EDMOND—The deadline for this year’s Teen Talent Contest deadline is June 1! This means that you have time, because school is out and the deadline isn’t here yet; you have a catalyst, because you must finish and mail your entry on time; and you have an incentive: cash prizes! You also have all the details and rules on a single webpage: https://pcg.church/teen-talent-contest.
But you don’t have an idea.
If that’s the case for you, this is the place to be. Here are some ideas, organized by official categories, that you can use or that can spark some ideas of your own. You may submit up to three entries per primary category (photography, art, writing, performing arts, graphic arts and video editing).
Creation: Hike the woods, walk the park, go to the zoo, visit a garden store or tree plantation, stop by a farm, walk around your neighborhood, look in your yard. Put out some birdseed. Look into the water. Look into the sky. See your everyday surroundings with fresh eyes: roots, branches, petals, cats, cows, crickets. Take something you see every day and photograph it from up high, down low, up close, through something else, straight down, straight up, through something else, through its reflection.
People: People love looking at pictures of God’s greatest physical creation. Take a simple portrait using dramatic lighting. Capture the quality of trust, of ambition, of peace, of bravery, of wisdom. Depict someone at their cobbler’s shop, or at their studies or at a record store or at a soccer match. Depict the relationship between two people. Show three different people with one thing in common. Go to an event and capture a crowd.
Design: Notice how much of the world around you is the product of man’s creation. See the pattern in the envelope liner, the texture of the dress, the repeating lines of the iron fence, the curve of the rocking chair, the intricacies of the clock, the vastness of an empty sky. Perhaps you can partially disassemble a broken gadget to reveal how it works. Photograph something that to you symbolizes simplicity, complexity, rarity, delicacy or strength. Cook something delectable and arrange it perfectly for a picture.
Travel: Taking a trip across the ocean or just across the county? Travel can be by plane, by boat, by car or even by foot. It doesn’t have to be exotic, extensive or expensive. Capture the sense of movement, of journeying, of here versus there, or the road ahead. Capture the destination in panorama, in macro, from 20,000 feet in the air or from two inches above the ground.
Drawing: Depict a construction project, an everyday act of bravery, a dramatic rescue. Portray someone with an expression of determination, forgiveness between two people, or an act of gratitude. Show a scene from the life of Noah, Abraham, Paul, Jochebed, Ruth or Priscilla. Draw dry land rising from the waters, Elisha crossing the river, the abundance of Abraham’s blessings, or a representation of a Christian soldier. Draw a cartoon that makes a good point.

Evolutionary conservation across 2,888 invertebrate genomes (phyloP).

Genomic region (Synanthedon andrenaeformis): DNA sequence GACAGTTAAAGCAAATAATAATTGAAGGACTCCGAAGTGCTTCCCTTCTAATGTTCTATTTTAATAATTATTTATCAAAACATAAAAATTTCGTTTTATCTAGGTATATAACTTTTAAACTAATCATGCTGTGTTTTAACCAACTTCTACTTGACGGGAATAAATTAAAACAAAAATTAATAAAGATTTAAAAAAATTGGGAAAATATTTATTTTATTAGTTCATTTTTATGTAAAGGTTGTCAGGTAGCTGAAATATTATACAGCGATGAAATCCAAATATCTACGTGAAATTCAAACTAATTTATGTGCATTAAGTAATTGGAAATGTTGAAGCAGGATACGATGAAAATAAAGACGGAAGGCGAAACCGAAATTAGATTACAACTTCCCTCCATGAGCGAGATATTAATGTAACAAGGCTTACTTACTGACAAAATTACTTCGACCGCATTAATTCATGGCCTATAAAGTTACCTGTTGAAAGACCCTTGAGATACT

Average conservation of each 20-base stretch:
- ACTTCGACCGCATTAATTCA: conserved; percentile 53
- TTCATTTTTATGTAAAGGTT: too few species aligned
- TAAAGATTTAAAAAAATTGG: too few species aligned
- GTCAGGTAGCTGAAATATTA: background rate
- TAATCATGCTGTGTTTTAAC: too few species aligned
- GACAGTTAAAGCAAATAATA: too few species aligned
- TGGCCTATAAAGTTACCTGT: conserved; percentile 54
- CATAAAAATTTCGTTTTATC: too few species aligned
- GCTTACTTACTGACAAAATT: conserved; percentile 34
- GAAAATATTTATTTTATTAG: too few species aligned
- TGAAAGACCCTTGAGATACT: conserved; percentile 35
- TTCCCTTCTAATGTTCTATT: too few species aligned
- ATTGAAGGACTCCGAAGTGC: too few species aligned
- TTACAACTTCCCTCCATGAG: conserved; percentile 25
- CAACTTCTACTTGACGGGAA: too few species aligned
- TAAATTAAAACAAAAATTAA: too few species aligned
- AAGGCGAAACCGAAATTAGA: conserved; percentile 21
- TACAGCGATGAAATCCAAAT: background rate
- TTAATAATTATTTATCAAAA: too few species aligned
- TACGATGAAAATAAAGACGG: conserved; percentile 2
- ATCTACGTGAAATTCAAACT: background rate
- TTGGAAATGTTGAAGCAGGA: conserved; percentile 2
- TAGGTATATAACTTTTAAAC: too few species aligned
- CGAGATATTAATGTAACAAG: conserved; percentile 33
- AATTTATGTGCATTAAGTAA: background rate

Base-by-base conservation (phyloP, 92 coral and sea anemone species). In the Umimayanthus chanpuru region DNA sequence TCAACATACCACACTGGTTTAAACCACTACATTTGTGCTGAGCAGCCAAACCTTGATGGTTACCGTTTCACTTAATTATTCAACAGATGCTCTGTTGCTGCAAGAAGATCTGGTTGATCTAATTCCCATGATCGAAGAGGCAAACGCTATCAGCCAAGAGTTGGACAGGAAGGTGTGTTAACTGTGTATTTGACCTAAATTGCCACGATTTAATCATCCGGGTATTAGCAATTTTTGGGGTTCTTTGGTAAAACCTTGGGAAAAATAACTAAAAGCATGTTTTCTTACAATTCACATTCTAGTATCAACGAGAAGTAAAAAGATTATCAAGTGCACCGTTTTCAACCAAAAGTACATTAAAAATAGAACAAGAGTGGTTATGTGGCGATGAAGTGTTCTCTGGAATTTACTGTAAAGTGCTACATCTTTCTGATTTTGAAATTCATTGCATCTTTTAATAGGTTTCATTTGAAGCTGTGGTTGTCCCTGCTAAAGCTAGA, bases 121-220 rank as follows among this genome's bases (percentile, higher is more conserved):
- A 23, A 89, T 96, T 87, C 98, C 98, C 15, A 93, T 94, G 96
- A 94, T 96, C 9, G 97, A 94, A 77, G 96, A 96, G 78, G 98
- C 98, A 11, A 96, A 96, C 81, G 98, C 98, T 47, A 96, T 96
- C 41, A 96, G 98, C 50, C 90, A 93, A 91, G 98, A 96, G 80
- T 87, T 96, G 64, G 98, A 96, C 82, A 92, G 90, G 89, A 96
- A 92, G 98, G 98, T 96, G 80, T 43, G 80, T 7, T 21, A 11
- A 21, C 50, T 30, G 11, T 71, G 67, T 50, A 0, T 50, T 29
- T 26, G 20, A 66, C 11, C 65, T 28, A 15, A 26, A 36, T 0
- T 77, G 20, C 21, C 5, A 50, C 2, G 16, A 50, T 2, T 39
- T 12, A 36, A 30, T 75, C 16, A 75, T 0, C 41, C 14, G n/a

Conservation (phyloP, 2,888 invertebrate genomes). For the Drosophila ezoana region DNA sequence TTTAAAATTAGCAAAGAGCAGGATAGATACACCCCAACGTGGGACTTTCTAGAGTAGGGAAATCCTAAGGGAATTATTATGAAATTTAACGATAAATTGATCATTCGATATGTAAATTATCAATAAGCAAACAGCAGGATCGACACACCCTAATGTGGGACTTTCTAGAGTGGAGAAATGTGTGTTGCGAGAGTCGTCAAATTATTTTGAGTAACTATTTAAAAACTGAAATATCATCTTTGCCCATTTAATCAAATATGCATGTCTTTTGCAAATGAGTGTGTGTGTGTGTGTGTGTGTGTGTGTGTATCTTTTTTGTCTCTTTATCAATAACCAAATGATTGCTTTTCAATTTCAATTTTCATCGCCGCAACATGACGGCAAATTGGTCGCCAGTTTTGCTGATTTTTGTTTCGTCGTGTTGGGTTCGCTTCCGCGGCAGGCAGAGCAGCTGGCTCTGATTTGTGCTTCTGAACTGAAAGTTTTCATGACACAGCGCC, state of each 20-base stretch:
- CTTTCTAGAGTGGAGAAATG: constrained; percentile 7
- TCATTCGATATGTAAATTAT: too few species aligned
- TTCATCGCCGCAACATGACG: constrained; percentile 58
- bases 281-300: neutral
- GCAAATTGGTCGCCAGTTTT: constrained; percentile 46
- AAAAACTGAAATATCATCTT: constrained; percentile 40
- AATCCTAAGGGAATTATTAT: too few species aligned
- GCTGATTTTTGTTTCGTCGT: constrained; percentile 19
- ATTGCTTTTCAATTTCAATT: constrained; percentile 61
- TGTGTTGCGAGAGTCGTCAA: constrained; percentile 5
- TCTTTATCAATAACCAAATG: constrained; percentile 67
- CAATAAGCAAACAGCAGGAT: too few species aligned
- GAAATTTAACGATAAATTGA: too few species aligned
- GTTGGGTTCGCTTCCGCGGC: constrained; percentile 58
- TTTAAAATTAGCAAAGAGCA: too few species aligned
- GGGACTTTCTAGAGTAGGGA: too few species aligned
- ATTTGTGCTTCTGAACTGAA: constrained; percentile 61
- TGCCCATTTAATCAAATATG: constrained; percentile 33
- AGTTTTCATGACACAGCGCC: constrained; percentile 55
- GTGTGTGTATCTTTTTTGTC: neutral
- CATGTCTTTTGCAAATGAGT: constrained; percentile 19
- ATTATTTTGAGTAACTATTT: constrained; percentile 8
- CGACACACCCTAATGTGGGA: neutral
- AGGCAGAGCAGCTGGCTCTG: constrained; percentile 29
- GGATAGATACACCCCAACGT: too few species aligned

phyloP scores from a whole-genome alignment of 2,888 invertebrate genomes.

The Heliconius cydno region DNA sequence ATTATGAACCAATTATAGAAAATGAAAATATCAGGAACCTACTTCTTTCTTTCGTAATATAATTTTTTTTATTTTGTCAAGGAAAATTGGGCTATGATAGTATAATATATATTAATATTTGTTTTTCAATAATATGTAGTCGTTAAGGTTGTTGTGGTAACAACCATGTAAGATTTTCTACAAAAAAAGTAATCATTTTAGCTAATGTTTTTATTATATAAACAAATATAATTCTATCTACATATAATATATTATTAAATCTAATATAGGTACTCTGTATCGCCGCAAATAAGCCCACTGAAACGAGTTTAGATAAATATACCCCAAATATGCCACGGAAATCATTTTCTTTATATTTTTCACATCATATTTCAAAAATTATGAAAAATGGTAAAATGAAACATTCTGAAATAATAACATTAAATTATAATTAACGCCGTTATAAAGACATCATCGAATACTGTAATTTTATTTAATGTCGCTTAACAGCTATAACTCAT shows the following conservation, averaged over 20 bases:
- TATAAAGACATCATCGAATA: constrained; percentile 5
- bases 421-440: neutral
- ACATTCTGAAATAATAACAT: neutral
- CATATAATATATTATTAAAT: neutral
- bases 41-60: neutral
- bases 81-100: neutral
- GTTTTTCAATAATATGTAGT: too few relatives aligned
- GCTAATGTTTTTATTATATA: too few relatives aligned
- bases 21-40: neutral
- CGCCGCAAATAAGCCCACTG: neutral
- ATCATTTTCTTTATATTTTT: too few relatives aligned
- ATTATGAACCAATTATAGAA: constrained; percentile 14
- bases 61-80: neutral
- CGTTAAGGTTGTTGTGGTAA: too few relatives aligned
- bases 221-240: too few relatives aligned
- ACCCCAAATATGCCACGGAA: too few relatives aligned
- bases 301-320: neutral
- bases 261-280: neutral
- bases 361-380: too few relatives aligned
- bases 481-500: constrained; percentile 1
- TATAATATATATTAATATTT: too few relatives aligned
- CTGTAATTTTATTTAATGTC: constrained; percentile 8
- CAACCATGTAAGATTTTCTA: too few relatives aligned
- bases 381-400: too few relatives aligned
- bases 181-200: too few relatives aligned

Painting: Show a sunset in an exotic place, or your hometown. Lay it on thin with watercolors, with oils so thick they make a texture, with acrylics or with another medium, like coffee. Convey a young person with powerful future potential. Paint a scene with a subtle detail (like a child petting a tiger) revealing that it depicts the World Tomorrow. Choose a quote from the Bible or a book you’ve read and experiment with calligraphy or lettering (artistic drawings of words).
3-D: Make something that represents how each PCG youth is literally one in a million. Sculpt from clay a miniature city carved from rock, like Petra. Use materials of your choice to make a kinetic (moving) sculpture depicting the passing of time. Render a quotation, an archaeological artifact, or a PCG, HWAC, SEP or other emblem in pulp board, foam, or other material.
Lesson From History: Share a simple, practical lesson from the life of a somewhat lesser-known historical figure: Abraham’s servant, Benaiah, Epaphroditus, a scribe from the Middle Ages, a captain during the Age of Exploration, a soldier at Valley Forge, a leader during the Civil War, a Russian mother, a Chinese artist, a South African curator, an American astronaut. Or choose a well-known figure and select a well-known (or lesser-known) decision or quality of his or hers and show how it truly has changed the lives of others and perhaps your life. In your mind, if not on paper, you should be able to summarize the lesson in one simple sentence.